Here’s the thing and you needn’t believe a word I say, seeing as atheism’s all the rage with you people, but when they told me Ascend to a higher plane, how was I to know they didn’t mean a tree? We’re all for literal-speaking where I come from, don’t go for the softly-softly approach that’s so popular with your so-called men of the cloth. Allegory’s for wimps. You want it in black and white (especially white), you come to me.
So here I’m sat, twiddling my celestial thumbs (radiant, if you must know, nails out to here) and this bugger in a Barbour rolls up and asks what the bloody hell I think I’m playing at, sitting in his flaming tree in the middle of Winter without a stitch on.
“Well, first of all,” I point out, as you might expect, “the tree is not flaming.” I had a hand in the whole burning bush scenario and believe me, this tree isn’t remotely in that league, and secondly — here’s the rub, I reckon — who says the tree’s his, exactly?
“I paid for the bloody thing,” says he, waving a fist like a turnip (or possibly it is a turnip, hard to tell from where I’m sitting and, since you ask, yes the bark is chafing, something chronic), “this is my land, far as the eye can see.”
Quick as a flash, I’m in there with, “Depends on the eye, matey,” and that’s when things turn nasty.
“Been in my family for generations, this land!”
“Bully for you.”
“I’ve had it up to here with you ruddy Pagans!” he yells.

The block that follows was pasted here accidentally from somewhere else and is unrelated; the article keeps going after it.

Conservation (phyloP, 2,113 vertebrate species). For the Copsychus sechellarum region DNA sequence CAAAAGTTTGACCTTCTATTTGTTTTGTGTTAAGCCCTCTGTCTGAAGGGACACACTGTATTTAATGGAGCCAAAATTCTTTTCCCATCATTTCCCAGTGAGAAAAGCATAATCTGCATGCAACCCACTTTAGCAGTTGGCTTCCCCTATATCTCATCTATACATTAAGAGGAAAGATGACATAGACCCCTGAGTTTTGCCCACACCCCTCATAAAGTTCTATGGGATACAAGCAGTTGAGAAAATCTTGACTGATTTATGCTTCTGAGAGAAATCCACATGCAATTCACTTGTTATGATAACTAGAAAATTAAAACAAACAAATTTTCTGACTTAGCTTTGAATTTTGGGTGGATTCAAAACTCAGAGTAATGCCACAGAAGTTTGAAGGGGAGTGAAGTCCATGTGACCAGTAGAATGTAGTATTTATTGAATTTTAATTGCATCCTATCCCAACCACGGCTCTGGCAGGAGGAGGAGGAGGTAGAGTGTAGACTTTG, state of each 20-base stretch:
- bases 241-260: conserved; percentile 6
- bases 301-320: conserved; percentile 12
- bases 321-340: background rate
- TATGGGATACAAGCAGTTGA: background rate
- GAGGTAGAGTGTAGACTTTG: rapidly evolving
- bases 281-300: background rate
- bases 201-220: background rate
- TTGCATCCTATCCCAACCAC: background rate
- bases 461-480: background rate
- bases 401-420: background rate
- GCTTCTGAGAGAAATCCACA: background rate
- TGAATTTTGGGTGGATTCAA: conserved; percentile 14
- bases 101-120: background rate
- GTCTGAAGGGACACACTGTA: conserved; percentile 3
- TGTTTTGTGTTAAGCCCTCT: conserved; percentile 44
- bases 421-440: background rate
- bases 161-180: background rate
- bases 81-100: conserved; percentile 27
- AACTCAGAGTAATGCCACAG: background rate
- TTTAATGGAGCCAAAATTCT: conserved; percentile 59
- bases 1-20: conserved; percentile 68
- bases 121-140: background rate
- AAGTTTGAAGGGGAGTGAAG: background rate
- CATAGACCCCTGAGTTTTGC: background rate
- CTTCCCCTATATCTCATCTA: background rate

“Pardon me,” I say, all righteous indignation, “I am not a Pagan.”
“Well you look like a bloody Pagan, sat up there, starkers!”
When I try to tell him I am as our Lord intended, he gets even snippier. “I’ll have the council onto you! They cleared the gypos off here last month and they can bloody clear you.”
“I should like,” I demur, “to see them try.”
Patience in spades, that’s yours truly. Won’t catch me foaming at the mouth over a silly thing like the Magna Carta and who owns what around where.
“What gives you the right to sit there?” he demands and I’m glad he does because it gives me the perfect opportunity to say, serene as you please, “It’s my God-given right to plant my arse on any branch in his Creation and I’ll thank you to remember as much.”
“Thank me, will you? Come down here and say that!”
Now it may be that in Heaven an angel is no-one in particular, as that bearded old blasphemer Bernard Shaw would have us think, but down here we reckon to be treated with a little more respect than your average punter. Holier than thou and all that sort of thing, so I look this piece of work in the eye and I say, lofty as you like, “Sod off, you’re spoiling the view.”
He only goes to fetch a chainsaw, doesn’t he?
Time, I reckon, for a nifty ascension. So I say my peace to the nesting blackbirds and hibernating squirrels and what-have-you, and cut loose in a shower of gold and glitter. Shame the old bastard missed it, but I left him something to think about: his plane tree in full bloom, frothy blossom, emerald leaves–the works.
A little bit of Spring in the middle of Winter, that’s me. And anyone who says different can sling his blighted chainsaw and get stuffed.
Sarah Hilary won the Fish Historical-Crime Contest with her story, “Fall River, August 1892″³. Her story, “The Eyam Stones”, was runner-up in the Historical Contest. Both stories will be published in the Fish Anthology 2008. Sarah’s stories have been published in The Beat, Neon, Every Day Fiction, Idlewheel and the Boston Literary Magazine. Her short story, “On the line”, was published in the Daunt 2006 anthology. The Subatomic 2007 anthology features her story, “LoveFM”. She won the Litopia Contest in 2007 with “The Chaperon”. Sarah lives in the Cotswolds with her husband and young daughter.